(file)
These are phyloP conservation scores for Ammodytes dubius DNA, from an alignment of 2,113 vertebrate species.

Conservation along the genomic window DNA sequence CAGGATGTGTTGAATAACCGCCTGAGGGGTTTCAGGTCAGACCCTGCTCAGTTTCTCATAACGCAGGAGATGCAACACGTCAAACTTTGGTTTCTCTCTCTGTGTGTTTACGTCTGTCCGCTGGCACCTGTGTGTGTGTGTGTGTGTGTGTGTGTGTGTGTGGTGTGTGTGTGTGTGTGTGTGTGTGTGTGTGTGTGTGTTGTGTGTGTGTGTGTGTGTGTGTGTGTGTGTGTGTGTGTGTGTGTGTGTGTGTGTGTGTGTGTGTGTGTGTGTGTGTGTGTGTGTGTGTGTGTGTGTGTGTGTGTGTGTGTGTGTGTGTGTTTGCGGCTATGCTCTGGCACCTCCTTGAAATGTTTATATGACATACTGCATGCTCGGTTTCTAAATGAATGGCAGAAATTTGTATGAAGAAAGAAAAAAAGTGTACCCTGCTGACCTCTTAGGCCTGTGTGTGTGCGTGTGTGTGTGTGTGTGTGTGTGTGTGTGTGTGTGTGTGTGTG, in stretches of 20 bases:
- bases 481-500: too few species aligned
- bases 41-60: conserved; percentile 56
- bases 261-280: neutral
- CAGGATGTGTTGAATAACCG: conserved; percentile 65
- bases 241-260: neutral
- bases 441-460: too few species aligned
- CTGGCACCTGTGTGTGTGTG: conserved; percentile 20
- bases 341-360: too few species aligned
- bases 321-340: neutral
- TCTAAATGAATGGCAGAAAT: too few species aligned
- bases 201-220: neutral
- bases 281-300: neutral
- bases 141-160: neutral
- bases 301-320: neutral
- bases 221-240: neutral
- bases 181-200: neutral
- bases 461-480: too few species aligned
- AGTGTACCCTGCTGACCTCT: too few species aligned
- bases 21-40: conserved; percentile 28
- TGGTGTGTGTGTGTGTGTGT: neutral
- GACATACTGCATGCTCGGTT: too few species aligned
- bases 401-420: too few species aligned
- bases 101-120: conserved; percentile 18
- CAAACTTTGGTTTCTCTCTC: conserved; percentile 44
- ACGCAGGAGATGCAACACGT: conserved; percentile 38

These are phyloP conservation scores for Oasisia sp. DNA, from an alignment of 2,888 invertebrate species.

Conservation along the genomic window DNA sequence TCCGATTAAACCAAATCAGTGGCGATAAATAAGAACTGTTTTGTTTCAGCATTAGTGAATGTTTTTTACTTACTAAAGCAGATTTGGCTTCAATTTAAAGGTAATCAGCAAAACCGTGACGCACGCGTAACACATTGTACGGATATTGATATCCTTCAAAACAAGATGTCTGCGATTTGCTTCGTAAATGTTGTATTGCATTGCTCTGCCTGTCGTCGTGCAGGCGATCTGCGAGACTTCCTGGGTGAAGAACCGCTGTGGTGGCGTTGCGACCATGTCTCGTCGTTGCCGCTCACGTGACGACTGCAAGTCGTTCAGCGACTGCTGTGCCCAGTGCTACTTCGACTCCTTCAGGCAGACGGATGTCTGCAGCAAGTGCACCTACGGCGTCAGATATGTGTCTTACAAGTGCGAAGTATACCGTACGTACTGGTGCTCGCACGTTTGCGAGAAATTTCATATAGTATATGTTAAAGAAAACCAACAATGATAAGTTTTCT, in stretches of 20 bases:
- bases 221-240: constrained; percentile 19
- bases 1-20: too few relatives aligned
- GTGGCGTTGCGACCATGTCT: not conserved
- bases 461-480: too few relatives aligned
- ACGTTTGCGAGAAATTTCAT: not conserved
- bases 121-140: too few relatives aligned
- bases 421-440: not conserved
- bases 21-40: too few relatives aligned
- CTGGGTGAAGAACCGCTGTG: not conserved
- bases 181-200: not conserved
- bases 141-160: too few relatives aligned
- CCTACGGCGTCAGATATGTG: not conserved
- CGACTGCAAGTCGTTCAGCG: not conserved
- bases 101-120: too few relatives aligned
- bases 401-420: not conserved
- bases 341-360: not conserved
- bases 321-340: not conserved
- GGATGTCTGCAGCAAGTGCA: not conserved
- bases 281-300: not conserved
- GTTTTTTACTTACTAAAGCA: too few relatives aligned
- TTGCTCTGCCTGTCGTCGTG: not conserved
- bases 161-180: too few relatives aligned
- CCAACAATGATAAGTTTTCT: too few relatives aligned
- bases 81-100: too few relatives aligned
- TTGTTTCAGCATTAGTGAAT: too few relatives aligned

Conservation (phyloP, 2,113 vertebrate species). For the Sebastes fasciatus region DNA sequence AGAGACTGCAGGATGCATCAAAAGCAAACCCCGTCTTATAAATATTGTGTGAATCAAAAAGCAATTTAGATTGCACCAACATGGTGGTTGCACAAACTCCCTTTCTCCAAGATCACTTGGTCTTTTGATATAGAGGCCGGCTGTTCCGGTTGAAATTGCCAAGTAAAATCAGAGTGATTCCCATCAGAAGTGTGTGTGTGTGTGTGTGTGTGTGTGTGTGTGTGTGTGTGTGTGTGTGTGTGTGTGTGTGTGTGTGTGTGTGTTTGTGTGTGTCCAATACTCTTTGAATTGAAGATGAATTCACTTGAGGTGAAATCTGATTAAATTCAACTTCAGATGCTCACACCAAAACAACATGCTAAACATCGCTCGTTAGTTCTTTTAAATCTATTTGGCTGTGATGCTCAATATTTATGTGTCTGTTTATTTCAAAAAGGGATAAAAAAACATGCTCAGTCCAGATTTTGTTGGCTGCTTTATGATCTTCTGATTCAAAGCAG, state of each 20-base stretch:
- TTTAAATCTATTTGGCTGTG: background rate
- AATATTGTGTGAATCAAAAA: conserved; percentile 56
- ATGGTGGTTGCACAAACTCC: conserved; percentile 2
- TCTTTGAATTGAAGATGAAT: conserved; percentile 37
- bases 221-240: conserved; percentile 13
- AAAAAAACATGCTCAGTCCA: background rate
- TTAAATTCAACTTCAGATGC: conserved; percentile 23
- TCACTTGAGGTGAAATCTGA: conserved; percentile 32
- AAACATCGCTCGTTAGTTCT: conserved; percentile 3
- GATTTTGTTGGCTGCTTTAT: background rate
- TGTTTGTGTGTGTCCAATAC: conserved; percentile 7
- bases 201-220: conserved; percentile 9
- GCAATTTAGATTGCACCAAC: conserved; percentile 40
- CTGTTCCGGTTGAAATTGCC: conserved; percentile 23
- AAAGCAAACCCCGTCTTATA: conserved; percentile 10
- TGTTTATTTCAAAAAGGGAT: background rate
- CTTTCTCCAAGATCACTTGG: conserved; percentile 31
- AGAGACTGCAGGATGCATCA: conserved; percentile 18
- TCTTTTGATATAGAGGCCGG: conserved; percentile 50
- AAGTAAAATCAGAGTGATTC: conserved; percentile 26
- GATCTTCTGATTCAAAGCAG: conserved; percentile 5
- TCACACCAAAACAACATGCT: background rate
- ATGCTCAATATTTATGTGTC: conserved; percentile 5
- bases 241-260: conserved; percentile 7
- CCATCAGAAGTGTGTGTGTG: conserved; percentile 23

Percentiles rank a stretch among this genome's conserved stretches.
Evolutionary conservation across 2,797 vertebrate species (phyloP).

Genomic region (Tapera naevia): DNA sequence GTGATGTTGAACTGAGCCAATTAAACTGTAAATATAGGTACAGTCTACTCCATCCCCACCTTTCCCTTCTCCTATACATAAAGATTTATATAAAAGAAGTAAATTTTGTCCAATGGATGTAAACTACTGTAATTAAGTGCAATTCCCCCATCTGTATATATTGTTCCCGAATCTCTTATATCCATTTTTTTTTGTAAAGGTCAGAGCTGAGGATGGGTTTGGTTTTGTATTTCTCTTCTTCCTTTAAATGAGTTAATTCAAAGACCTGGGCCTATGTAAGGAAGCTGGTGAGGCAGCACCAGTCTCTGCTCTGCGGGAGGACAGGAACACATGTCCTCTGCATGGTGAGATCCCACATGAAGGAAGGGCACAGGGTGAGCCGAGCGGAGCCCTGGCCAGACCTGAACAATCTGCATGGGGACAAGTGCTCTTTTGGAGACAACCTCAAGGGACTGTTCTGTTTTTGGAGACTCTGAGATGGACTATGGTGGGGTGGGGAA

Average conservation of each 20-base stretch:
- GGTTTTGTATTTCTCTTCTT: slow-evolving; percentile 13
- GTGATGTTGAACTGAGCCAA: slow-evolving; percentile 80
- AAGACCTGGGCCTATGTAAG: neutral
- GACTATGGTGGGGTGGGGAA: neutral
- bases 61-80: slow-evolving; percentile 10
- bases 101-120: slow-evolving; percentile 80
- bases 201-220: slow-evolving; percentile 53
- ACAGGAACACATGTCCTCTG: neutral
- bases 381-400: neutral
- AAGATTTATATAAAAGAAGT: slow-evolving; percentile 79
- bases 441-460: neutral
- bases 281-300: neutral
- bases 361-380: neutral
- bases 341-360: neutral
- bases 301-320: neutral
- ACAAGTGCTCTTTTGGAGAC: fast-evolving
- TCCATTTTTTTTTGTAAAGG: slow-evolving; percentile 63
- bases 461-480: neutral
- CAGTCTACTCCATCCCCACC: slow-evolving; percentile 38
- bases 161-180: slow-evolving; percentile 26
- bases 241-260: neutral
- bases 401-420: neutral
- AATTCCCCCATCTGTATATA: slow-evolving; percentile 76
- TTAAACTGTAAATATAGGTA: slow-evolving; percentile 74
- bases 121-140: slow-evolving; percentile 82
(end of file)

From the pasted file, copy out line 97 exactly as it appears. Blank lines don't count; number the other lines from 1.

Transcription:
- bases 361-380: neutral